A team of scientists at a British University believe they have made a ‘game-changing’ discovery in the fight against coronavirus.
Researchers at the University of Bristol have described their study as ‘ground-breaking’ and hope it could ‘stop the virus in its tracks’.
The team was headed by Prof Christiane Schaffitzel from Bristol’s School of Biochemistry, and Prof Imre Berger from the Max Planck Bristol Centre for Minimal Biology.
They discovered what they describe as a ‘druggable pocket’ on the virus’ surface, which could be injected with antiviral drugs to stop it working before it enters more human cells.
They discovered that coronavirus uses a small molecule called linoleic acid (LA) to bind itself together and spread.
As a result the team believe there is now a way to disrupt that binding fat, and potentially render the virus not infectious.
Professor Berger said: “We were truly puzzled by our discovery, and its implications.
“So here we have LA, a molecule which is at the centre of those functions that go haywire in COVID-19 patients, with terrible consequences.
“And the virus that is causing all this chaos, according to our data, grabs and holds on to exactly this molecule – basically disarming much of the body’s defences.
“Our discovery provides the first direct link between LA, COVID-19 pathological manifestations and the virus itself.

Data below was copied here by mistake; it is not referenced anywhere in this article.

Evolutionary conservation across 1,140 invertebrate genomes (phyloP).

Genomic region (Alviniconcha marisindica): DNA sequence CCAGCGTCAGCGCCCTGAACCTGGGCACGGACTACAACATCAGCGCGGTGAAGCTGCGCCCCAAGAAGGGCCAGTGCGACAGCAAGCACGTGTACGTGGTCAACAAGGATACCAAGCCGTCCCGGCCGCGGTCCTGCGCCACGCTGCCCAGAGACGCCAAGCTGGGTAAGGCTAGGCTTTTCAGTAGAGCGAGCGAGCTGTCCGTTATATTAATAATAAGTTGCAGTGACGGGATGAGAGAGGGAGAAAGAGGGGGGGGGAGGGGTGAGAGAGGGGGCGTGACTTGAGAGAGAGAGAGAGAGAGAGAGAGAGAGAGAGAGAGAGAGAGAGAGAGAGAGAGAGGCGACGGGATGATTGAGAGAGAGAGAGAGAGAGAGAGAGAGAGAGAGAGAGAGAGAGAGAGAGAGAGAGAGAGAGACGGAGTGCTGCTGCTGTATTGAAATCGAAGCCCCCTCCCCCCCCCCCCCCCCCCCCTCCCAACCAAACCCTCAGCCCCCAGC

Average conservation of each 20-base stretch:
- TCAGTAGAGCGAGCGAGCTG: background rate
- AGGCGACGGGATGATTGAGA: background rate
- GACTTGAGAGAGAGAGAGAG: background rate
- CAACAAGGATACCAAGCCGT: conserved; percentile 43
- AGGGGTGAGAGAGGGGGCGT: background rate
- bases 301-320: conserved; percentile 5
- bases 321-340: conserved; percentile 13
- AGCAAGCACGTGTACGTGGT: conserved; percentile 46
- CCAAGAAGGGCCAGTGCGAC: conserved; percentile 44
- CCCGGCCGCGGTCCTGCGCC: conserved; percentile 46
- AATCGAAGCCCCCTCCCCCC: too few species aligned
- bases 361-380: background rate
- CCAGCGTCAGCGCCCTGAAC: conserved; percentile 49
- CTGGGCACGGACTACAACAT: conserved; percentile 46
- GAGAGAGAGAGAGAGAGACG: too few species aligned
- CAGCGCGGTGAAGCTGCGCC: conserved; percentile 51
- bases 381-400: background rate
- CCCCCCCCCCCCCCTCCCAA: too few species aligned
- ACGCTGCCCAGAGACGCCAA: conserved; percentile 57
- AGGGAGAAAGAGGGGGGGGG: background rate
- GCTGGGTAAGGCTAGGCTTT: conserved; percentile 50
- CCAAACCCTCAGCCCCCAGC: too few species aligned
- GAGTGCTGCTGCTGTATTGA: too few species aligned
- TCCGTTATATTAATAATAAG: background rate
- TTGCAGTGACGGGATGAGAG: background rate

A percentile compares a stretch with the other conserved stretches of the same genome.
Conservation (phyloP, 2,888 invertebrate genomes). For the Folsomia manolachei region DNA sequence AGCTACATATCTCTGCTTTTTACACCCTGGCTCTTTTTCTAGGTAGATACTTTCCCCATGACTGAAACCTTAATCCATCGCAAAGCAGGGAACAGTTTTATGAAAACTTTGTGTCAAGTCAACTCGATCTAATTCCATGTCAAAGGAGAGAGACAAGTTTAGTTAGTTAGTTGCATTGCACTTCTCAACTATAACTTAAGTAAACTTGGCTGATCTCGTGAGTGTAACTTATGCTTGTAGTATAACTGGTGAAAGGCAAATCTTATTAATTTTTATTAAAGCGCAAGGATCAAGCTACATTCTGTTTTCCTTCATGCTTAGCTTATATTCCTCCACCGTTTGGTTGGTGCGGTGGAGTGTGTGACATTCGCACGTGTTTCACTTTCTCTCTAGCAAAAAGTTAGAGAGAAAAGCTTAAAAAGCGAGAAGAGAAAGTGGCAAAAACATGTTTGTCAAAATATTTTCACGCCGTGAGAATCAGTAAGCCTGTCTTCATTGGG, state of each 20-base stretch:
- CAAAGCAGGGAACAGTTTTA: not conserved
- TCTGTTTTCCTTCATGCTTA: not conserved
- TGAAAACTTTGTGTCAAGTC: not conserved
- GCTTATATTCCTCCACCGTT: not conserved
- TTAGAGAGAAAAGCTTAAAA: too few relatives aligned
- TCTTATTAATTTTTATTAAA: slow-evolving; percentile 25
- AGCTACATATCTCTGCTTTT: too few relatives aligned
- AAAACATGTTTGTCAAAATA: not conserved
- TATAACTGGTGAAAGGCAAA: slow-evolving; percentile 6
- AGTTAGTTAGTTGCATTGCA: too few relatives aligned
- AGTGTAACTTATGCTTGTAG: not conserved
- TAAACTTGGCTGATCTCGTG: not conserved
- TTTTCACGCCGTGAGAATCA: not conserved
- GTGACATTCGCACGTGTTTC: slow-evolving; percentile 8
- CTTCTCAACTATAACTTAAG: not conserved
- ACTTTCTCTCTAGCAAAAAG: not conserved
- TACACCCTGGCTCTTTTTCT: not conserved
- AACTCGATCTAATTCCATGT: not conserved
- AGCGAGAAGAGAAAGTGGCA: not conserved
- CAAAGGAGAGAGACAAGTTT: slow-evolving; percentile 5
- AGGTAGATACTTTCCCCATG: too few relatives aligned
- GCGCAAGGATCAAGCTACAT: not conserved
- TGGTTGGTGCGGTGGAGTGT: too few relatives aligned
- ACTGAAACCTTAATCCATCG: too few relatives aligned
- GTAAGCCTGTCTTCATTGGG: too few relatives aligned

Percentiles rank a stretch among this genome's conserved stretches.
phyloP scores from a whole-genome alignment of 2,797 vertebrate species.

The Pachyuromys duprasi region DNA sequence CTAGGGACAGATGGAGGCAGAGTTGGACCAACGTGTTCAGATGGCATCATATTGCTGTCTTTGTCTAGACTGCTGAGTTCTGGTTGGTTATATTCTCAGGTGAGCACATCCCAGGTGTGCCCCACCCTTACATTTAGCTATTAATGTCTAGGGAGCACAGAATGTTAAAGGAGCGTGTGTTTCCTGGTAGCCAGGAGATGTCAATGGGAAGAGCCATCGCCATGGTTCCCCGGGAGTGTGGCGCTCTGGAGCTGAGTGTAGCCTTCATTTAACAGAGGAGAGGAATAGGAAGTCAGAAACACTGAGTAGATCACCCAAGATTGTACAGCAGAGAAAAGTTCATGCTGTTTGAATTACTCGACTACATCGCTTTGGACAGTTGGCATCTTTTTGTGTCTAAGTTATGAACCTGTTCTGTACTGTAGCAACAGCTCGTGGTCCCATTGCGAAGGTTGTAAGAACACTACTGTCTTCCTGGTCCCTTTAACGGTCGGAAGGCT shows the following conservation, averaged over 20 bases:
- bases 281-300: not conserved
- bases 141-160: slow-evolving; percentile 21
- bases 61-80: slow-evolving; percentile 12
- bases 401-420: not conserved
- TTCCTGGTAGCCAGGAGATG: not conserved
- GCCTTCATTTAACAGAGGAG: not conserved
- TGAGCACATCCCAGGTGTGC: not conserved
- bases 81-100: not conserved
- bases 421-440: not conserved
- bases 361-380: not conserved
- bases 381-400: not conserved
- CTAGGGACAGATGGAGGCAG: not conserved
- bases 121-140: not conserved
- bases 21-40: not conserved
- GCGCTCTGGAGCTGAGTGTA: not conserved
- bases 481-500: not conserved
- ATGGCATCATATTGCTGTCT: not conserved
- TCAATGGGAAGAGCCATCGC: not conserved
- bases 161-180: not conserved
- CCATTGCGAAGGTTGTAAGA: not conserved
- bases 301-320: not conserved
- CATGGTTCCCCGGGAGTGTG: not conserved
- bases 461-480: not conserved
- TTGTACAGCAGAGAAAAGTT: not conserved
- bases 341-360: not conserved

“The question now is how to turn this new knowledge against the virus itself and defeat the pandemic.”
Prof Schaffitzel said there was reason for hope – scientists discovered a similar pocket in rhinovirus, and were able to stop that virus being infectious.
She said the Bristol team are optimistic that a similar strategy can now be pursued to develop small molecule anti-viral drugs against SARS CoV-2.
“From other diseases we know that tinkering with LA metabolic pathways can trigger systemic inflammation, acute respiratory distress syndrome and pneumonia.
“If we look at HIV, after 30 years of research what worked in the end is a cocktail of small molecule anti-viral drugs that keeps the virus at bay.
“Our discovery of a druggable pocket within the SARS-CoV-2 Spike protein could lead to new anti-viral drugs to shut down and eliminate the virus before it entered human cells, stopping it firmly in its tracks,” she added.